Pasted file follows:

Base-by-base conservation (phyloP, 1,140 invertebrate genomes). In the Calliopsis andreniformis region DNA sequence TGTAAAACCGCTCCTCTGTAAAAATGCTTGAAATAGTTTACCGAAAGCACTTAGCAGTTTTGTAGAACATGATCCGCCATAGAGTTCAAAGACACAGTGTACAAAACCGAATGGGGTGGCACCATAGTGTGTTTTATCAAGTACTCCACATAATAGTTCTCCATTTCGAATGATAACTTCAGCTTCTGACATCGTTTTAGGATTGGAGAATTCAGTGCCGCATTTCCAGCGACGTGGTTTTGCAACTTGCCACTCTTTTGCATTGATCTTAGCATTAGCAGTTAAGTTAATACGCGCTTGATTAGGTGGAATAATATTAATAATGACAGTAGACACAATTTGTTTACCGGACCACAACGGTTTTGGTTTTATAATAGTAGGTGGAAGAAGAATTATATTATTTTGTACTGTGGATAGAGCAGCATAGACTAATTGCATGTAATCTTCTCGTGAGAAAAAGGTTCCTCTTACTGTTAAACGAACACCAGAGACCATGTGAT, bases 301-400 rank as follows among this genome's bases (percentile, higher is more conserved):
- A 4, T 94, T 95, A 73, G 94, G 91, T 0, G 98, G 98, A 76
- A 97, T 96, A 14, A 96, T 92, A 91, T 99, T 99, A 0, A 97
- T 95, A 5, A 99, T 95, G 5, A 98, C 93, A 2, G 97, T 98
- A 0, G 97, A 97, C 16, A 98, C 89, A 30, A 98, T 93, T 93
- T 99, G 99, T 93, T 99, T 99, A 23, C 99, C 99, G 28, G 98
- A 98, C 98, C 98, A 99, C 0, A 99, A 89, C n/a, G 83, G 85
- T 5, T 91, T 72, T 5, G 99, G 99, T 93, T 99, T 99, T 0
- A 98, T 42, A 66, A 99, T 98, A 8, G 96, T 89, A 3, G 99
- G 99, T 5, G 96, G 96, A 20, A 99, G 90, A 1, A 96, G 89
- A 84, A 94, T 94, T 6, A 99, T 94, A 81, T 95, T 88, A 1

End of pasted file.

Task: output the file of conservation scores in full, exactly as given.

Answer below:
Base-by-base conservation (phyloP, 1,140 invertebrate genomes). In the Calliopsis andreniformis region DNA sequence TGTAAAACCGCTCCTCTGTAAAAATGCTTGAAATAGTTTACCGAAAGCACTTAGCAGTTTTGTAGAACATGATCCGCCATAGAGTTCAAAGACACAGTGTACAAAACCGAATGGGGTGGCACCATAGTGTGTTTTATCAAGTACTCCACATAATAGTTCTCCATTTCGAATGATAACTTCAGCTTCTGACATCGTTTTAGGATTGGAGAATTCAGTGCCGCATTTCCAGCGACGTGGTTTTGCAACTTGCCACTCTTTTGCATTGATCTTAGCATTAGCAGTTAAGTTAATACGCGCTTGATTAGGTGGAATAATATTAATAATGACAGTAGACACAATTTGTTTACCGGACCACAACGGTTTTGGTTTTATAATAGTAGGTGGAAGAAGAATTATATTATTTTGTACTGTGGATAGAGCAGCATAGACTAATTGCATGTAATCTTCTCGTGAGAAAAAGGTTCCTCTTACTGTTAAACGAACACCAGAGACCATGTGAT, bases 301-400 rank as follows among this genome's bases (percentile, higher is more conserved):
- A 4, T 94, T 95, A 73, G 94, G 91, T 0, G 98, G 98, A 76
- A 97, T 96, A 14, A 96, T 92, A 91, T 99, T 99, A 0, A 97
- T 95, A 5, A 99, T 95, G 5, A 98, C 93, A 2, G 97, T 98
- A 0, G 97, A 97, C 16, A 98, C 89, A 30, A 98, T 93, T 93
- T 99, G 99, T 93, T 99, T 99, A 23, C 99, C 99, G 28, G 98
- A 98, C 98, C 98, A 99, C 0, A 99, A 89, C n/a, G 83, G 85
- T 5, T 91, T 72, T 5, G 99, G 99, T 93, T 99, T 99, T 0
- A 98, T 42, A 66, A 99, T 98, A 8, G 96, T 89, A 3, G 99
- G 99, T 5, G 96, G 96, A 20, A 99, G 90, A 1, A 96, G 89
- A 84, A 94, T 94, T 6, A 99, T 94, A 81, T 95, T 88, A 1